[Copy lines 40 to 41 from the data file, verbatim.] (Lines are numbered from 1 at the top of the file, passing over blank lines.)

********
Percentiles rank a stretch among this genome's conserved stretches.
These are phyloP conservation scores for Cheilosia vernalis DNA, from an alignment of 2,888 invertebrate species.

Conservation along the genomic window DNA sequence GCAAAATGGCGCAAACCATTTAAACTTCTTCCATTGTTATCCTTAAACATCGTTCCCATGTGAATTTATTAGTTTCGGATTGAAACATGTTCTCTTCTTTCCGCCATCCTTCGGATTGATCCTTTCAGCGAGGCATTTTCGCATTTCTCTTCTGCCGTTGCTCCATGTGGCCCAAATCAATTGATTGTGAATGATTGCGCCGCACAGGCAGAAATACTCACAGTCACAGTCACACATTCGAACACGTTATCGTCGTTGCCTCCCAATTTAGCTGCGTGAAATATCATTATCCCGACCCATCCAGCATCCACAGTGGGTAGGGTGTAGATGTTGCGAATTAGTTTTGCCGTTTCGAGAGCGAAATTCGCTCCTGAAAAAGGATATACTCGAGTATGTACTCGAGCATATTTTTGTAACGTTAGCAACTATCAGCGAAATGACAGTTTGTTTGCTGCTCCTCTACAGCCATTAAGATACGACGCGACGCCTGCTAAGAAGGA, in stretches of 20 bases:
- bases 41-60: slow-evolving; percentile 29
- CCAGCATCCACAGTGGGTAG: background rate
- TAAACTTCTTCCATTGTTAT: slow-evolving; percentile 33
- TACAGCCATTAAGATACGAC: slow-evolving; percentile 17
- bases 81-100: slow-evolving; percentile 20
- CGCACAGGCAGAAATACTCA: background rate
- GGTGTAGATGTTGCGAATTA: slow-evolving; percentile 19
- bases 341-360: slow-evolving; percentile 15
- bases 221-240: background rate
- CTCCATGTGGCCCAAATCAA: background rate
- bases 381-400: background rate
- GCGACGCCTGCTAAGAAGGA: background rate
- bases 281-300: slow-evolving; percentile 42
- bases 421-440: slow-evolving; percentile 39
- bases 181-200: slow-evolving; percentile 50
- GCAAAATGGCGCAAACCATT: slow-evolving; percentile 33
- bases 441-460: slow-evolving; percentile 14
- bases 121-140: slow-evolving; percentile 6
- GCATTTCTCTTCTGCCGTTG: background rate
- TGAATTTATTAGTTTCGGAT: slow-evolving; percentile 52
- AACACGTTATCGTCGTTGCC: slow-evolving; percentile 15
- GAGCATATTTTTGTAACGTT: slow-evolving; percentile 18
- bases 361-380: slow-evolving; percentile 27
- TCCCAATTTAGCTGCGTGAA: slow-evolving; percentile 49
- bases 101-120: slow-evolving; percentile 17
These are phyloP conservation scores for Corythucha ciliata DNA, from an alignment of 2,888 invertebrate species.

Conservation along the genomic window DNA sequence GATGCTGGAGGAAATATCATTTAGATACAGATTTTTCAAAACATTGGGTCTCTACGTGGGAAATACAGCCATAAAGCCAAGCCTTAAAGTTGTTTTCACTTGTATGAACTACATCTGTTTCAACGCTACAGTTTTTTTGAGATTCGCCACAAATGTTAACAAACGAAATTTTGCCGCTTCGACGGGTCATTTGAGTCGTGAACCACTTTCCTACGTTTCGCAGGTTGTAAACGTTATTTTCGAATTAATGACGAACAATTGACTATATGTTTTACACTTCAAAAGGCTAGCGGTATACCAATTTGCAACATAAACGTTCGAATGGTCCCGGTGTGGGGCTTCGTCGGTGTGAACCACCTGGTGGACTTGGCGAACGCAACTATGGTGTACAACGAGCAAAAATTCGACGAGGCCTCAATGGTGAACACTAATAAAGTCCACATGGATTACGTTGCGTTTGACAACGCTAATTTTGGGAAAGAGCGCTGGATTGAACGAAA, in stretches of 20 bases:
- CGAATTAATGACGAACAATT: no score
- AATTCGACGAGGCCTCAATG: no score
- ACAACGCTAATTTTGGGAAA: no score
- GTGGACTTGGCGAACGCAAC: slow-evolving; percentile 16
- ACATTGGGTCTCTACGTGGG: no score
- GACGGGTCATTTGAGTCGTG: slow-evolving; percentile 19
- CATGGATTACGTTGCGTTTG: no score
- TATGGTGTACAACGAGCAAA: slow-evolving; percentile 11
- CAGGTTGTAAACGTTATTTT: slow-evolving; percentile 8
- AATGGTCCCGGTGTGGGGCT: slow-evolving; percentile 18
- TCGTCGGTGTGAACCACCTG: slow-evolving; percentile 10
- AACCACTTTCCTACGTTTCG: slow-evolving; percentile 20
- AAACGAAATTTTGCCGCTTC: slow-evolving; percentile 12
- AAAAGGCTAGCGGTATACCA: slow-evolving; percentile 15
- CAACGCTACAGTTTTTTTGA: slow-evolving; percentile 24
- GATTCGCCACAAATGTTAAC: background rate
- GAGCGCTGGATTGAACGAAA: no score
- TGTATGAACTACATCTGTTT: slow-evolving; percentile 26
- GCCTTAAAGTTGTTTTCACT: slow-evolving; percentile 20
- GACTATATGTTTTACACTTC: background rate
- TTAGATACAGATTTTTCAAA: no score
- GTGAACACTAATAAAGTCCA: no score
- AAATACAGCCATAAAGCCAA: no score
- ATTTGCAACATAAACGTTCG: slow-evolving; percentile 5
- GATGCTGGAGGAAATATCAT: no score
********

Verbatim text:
- AATGGTCCCGGTGTGGGGCT: slow-evolving; percentile 18
- TCGTCGGTGTGAACCACCTG: slow-evolving; percentile 10